September is YOGA MONTH! Many people want to begin a practice. But where to begin? What I hear asked again and again is "What KIND of yoga do you teach?" or "What TYPE of yoga should I do?". Talking about yoga will not allow the true discovery. The experience will, so stop asking, and start acting! We all have places in our live and our practice where we hesitate because we feel like we have to wait until we can execute with perfection. You don't have to wait! In fact, it's essential to our growth to feel challenged, uncomfortable and like a beginner. On the one hand, this can be awkward for someone like me, being an instructor! When the opportunity arose to become an teacher, I didn't feel 'ready'. The expectations that I placed upon myself to be perfect were right there on the surface. However, what I have come to realize is that a teacher is simply a student who has taken the responsibility of being a guide. So what if I am imperfect!? That's why feedback from the students and the teacher-student relationship is so vital. We are all finding our way together.For the long-time yoga practitioners, perhaps it's time to mix it up and become a beginner again. Have you gotten stuck in a rut of doing the same classes again and again? Come along... You don't have to wait until you are 5 lbs. lighter, have more money, or are in the perfect relationship to start enjoying what you have. You can start exactly where you are.

When I was a child first finding yoga and discovering my body, I put a lot of pressure on myself to be perfect. I felt that in order to be happy, I had to keep striving for a level of perfection that would fulfill that feeling. The catch was that once I felt that I had achieved a level of perfection, I felt the burden of maintaining it, and could not be satisfied. After incurring some injuries, I had to shift my perspective. Rather than reaching a specific goal, I tried to adopt an attitude of finding the perfection in what already existed. There is a way to find what is perfect in each pose, each moment... not just the result. I have even had to modify my practice, be less rigid in my form and be open to new ideas of perfection. It is my imperfections that allow my vulnerability and accessibility. Perfectly imperfect!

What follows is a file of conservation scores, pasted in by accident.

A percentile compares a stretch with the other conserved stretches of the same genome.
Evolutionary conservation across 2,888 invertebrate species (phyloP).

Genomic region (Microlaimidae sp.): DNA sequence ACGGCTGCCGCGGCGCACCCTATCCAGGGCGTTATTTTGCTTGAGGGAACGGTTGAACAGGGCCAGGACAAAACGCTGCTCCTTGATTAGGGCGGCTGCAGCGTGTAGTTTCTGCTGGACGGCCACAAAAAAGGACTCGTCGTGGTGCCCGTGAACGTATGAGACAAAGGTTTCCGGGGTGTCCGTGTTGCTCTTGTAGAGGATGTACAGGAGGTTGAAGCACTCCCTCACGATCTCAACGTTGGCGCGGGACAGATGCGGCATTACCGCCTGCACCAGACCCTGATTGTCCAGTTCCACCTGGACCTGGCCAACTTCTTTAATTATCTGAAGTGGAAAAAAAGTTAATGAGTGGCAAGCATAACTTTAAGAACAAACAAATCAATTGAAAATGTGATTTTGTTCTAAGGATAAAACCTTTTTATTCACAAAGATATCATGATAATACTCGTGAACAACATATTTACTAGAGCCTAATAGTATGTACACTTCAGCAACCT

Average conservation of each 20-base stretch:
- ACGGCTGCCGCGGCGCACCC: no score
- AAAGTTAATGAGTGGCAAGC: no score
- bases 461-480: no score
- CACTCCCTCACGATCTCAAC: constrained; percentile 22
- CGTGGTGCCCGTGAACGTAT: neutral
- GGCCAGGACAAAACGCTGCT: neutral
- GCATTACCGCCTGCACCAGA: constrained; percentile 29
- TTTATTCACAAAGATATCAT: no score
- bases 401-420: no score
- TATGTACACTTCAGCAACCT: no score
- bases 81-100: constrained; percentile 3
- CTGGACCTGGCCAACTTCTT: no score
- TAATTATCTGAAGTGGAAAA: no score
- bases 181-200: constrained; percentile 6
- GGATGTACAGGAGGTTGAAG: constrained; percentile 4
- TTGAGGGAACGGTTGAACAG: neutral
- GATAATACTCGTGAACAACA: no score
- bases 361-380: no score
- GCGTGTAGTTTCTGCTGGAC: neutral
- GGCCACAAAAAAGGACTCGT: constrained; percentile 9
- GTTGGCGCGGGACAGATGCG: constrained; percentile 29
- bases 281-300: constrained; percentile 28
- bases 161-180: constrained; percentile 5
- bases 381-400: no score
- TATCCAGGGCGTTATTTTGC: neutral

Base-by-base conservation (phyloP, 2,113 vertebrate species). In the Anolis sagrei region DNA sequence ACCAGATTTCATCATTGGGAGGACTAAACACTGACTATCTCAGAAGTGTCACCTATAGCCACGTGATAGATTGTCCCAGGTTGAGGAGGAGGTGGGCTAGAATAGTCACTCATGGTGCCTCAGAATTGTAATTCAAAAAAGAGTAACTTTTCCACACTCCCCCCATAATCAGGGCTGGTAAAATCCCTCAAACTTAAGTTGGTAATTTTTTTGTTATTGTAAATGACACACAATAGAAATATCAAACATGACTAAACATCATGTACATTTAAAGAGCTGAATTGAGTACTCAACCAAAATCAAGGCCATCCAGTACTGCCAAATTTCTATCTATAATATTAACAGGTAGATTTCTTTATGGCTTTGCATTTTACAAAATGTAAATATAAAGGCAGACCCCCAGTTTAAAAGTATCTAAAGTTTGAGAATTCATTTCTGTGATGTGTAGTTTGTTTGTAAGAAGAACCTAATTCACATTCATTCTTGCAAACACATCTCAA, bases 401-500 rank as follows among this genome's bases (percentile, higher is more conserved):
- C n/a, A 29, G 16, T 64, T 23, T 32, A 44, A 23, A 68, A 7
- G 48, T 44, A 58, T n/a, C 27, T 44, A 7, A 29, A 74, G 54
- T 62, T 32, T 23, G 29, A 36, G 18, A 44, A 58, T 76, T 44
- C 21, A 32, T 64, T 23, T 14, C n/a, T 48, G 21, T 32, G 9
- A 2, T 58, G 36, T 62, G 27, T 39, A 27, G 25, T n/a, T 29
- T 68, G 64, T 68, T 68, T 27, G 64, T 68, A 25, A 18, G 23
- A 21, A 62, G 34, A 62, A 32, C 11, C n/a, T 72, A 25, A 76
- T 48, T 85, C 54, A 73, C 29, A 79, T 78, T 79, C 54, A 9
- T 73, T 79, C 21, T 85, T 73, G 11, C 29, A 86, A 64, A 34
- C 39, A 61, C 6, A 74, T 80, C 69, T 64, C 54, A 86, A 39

For a fresh perspective, explore a yoga that you have never done before. Since it will be new, you will have an opportunity to PRACTICE IMPERFECTLY! Here are some choices: KUNDALINI, (lots of breath work, and moving energy along the spine.) HATHA, (most yoga postures are based on Hatha, the yoga of force. This means exerting effort), IYENGAR (expect props, talk of proper alignment and lines of energy - this is the first yoga I ever tried), BIKRAM (this is the hot yoga, a series of 26 postures done 2 times in a row, very little upper body work, for those with wrist and neck issues), VINYASA (flow yoga with Sun Salutes, fairly active, stringing sequences of posture with the salutes which connects movement with breath), ANUSARA (lots of heart opening and backbends - this is a yoga I have never tried), YIN YOGA (much more stretchy and slow).

Each day, before you tackle a new type of yoga, or as you are exploring yoga for the first time in your life, try this exercise: list 3 things that you can see as perfect already. In your practice (and we all know what practice makes....), see if you can remind yourself that everything is already exactly as it should be.